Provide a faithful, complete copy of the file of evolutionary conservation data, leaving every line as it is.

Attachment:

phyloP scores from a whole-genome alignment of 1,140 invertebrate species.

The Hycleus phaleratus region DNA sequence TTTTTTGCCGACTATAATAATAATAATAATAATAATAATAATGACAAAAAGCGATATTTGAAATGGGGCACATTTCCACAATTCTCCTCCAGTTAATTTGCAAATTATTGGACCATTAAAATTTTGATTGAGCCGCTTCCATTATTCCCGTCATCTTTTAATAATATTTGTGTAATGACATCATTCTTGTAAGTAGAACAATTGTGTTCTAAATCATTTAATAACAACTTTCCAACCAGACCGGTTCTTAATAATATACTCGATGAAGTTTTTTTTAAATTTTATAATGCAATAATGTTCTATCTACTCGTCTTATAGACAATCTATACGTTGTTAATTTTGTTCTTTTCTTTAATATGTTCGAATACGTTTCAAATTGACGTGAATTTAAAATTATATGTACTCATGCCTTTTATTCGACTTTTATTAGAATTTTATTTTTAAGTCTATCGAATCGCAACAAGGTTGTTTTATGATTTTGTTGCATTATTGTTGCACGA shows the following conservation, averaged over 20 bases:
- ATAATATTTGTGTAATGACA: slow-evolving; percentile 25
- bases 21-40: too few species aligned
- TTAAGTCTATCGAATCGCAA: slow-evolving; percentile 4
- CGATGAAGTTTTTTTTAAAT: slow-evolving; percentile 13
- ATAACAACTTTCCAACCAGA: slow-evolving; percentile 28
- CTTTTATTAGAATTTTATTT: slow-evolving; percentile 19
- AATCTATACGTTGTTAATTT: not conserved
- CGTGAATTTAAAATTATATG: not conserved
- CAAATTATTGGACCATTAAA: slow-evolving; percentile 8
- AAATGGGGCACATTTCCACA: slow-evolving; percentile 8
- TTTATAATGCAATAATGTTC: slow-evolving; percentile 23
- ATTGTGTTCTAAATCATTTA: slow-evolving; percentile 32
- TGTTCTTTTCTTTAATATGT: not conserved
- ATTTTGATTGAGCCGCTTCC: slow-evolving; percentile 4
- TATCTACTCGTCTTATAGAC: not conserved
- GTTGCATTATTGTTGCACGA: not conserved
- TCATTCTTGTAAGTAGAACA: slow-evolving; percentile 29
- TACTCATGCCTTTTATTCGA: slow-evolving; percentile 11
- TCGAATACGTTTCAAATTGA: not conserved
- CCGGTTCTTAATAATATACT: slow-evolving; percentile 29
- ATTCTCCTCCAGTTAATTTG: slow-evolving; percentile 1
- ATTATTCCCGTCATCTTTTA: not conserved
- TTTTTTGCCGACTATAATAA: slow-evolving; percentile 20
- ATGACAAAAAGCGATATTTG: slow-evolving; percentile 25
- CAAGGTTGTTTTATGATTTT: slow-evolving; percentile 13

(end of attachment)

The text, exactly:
phyloP scores from a whole-genome alignment of 1,140 invertebrate species.

The Hycleus phaleratus region DNA sequence TTTTTTGCCGACTATAATAATAATAATAATAATAATAATAATGACAAAAAGCGATATTTGAAATGGGGCACATTTCCACAATTCTCCTCCAGTTAATTTGCAAATTATTGGACCATTAAAATTTTGATTGAGCCGCTTCCATTATTCCCGTCATCTTTTAATAATATTTGTGTAATGACATCATTCTTGTAAGTAGAACAATTGTGTTCTAAATCATTTAATAACAACTTTCCAACCAGACCGGTTCTTAATAATATACTCGATGAAGTTTTTTTTAAATTTTATAATGCAATAATGTTCTATCTACTCGTCTTATAGACAATCTATACGTTGTTAATTTTGTTCTTTTCTTTAATATGTTCGAATACGTTTCAAATTGACGTGAATTTAAAATTATATGTACTCATGCCTTTTATTCGACTTTTATTAGAATTTTATTTTTAAGTCTATCGAATCGCAACAAGGTTGTTTTATGATTTTGTTGCATTATTGTTGCACGA shows the following conservation, averaged over 20 bases:
- ATAATATTTGTGTAATGACA: slow-evolving; percentile 25
- bases 21-40: too few species aligned
- TTAAGTCTATCGAATCGCAA: slow-evolving; percentile 4
- CGATGAAGTTTTTTTTAAAT: slow-evolving; percentile 13
- ATAACAACTTTCCAACCAGA: slow-evolving; percentile 28
- CTTTTATTAGAATTTTATTT: slow-evolving; percentile 19
- AATCTATACGTTGTTAATTT: not conserved
- CGTGAATTTAAAATTATATG: not conserved
- CAAATTATTGGACCATTAAA: slow-evolving; percentile 8
- AAATGGGGCACATTTCCACA: slow-evolving; percentile 8
- TTTATAATGCAATAATGTTC: slow-evolving; percentile 23
- ATTGTGTTCTAAATCATTTA: slow-evolving; percentile 32
- TGTTCTTTTCTTTAATATGT: not conserved
- ATTTTGATTGAGCCGCTTCC: slow-evolving; percentile 4
- TATCTACTCGTCTTATAGAC: not conserved
- GTTGCATTATTGTTGCACGA: not conserved
- TCATTCTTGTAAGTAGAACA: slow-evolving; percentile 29
- TACTCATGCCTTTTATTCGA: slow-evolving; percentile 11
- TCGAATACGTTTCAAATTGA: not conserved
- CCGGTTCTTAATAATATACT: slow-evolving; percentile 29
- ATTCTCCTCCAGTTAATTTG: slow-evolving; percentile 1
- ATTATTCCCGTCATCTTTTA: not conserved
- TTTTTTGCCGACTATAATAA: slow-evolving; percentile 20
- ATGACAAAAAGCGATATTTG: slow-evolving; percentile 25
- CAAGGTTGTTTTATGATTTT: slow-evolving; percentile 13